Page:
Millennials are less car-focused than older Americans and previous generations of young people, and their transportation behaviors continue to change in ways that reduce driving. Now is the time for the nation’s transportation policies to acknowledge, accommodate and support Millennials’ demands for a greater array of transportation choices.

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Media Hit | Transportation

Less Driving On Campus

Over the past two decades, colleges and universities have increasingly taken steps to reduce driving.

> Keep Reading

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Media Hit | Transportation

Amtrak's Ambitious, High-Speed Rail Plan Includes Hartford

Amtrak officials have unveiled their vision for true high-speed service along the Northeast Corridor, a $117 billion plan that includes service to Hartford. The proposed new high-speed service between Washington and Boston, with trains that could travel at 220 miles per hour, would require its own dedicated tracks and a new route north of New York away from the congested seacoast, said Amtrak president Joseph Boardman.

> Keep Reading
News Release | Transportation

Students Lead High-Speed Rail Tour Across Connecticut

HARTFORD- While many students are spending their Spring Breaks in Cancun or Palm Beach or other exotic locations, a dedicated group of ConnPIRG students are using their Spring Break to build support for the High-Speed Rail service between New Haven to Springfield, here in Connecticut. More than ten students are traveling the high speed rail route to draw attention and build support for the proposal. Today the students made their last stop in at the Capitol Building in Hartford, where they were joined by Speaker of the House Christopher Donovan and State Representative David McCluskey.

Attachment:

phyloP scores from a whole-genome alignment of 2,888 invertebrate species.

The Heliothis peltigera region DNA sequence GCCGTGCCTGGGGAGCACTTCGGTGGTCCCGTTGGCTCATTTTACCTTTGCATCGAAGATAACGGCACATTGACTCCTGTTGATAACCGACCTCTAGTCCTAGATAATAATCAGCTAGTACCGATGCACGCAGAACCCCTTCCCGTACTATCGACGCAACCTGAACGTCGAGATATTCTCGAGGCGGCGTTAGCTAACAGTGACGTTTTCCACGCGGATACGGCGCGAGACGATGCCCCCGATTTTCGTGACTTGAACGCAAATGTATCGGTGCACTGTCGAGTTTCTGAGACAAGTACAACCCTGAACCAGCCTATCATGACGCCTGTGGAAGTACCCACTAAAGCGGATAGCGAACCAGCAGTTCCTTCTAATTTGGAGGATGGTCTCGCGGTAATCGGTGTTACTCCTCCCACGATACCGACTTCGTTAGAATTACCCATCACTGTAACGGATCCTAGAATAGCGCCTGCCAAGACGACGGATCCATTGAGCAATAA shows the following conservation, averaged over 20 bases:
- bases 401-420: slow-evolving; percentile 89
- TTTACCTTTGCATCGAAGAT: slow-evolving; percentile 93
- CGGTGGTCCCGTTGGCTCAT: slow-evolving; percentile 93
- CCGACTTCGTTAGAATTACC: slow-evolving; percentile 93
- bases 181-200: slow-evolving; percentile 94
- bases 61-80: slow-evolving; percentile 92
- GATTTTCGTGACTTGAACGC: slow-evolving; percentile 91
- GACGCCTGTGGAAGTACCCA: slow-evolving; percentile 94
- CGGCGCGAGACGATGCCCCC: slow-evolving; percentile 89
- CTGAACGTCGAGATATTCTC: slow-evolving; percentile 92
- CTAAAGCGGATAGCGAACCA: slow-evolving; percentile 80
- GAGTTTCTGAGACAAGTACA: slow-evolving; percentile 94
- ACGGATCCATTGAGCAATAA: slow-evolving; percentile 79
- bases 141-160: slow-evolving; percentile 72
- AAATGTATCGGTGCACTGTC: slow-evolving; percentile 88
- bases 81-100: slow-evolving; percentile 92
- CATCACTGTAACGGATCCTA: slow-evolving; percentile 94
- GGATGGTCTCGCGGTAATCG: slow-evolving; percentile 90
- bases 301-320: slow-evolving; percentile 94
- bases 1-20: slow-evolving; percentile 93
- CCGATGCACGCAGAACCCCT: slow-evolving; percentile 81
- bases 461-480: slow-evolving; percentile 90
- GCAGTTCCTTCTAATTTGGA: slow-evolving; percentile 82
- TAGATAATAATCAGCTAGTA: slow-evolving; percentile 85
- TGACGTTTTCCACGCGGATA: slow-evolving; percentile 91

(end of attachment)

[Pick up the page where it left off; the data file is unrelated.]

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News Release | Transportation

New Data: Public Transportation Projects Create More Jobs Than Building Highways

HARTFORD – Stimulus money invested in public transportation projects created twice as many jobs as highway projects, according to a new report released today by ConnPIRG, in conjunction with the Center for Neighborhood Technology and Smart Growth America.

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Media Hit | Transportation

Will Stimulus Money Boost Mass Transit Plans?

Gov. M. Jodi Rell's spokespeople would like us all to believe that the state's "Recovery Working Group" is showing initiative by identifying shovel-ready projects before Connecticut receives stimulus funds from the federal government ("Money coming soon from stimulus," Feb. 19). States were asked to produce a list of shovel-ready projects more than a year ago; the notion that this reactive approach is progressive is absolutely absurd but unfortunately business as usual for the governor's office.

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Media Hit | Transportation

Stimulus Must Put Nation on Smart Track

President-elect Barack Obama recently proposed a massive federal infrastructure plan that he likens to the New Deal and Eisenhower's historic initiative to create the interstate highway system. At a time when roads and bridges across the country are crumbling and public transportation systems are scrambling to keep up with booming demand, Obama and others are right to recognize the need for investments that will improve our quality of life as well as create jobs. But it is crucially important how infrastructure money gets spent.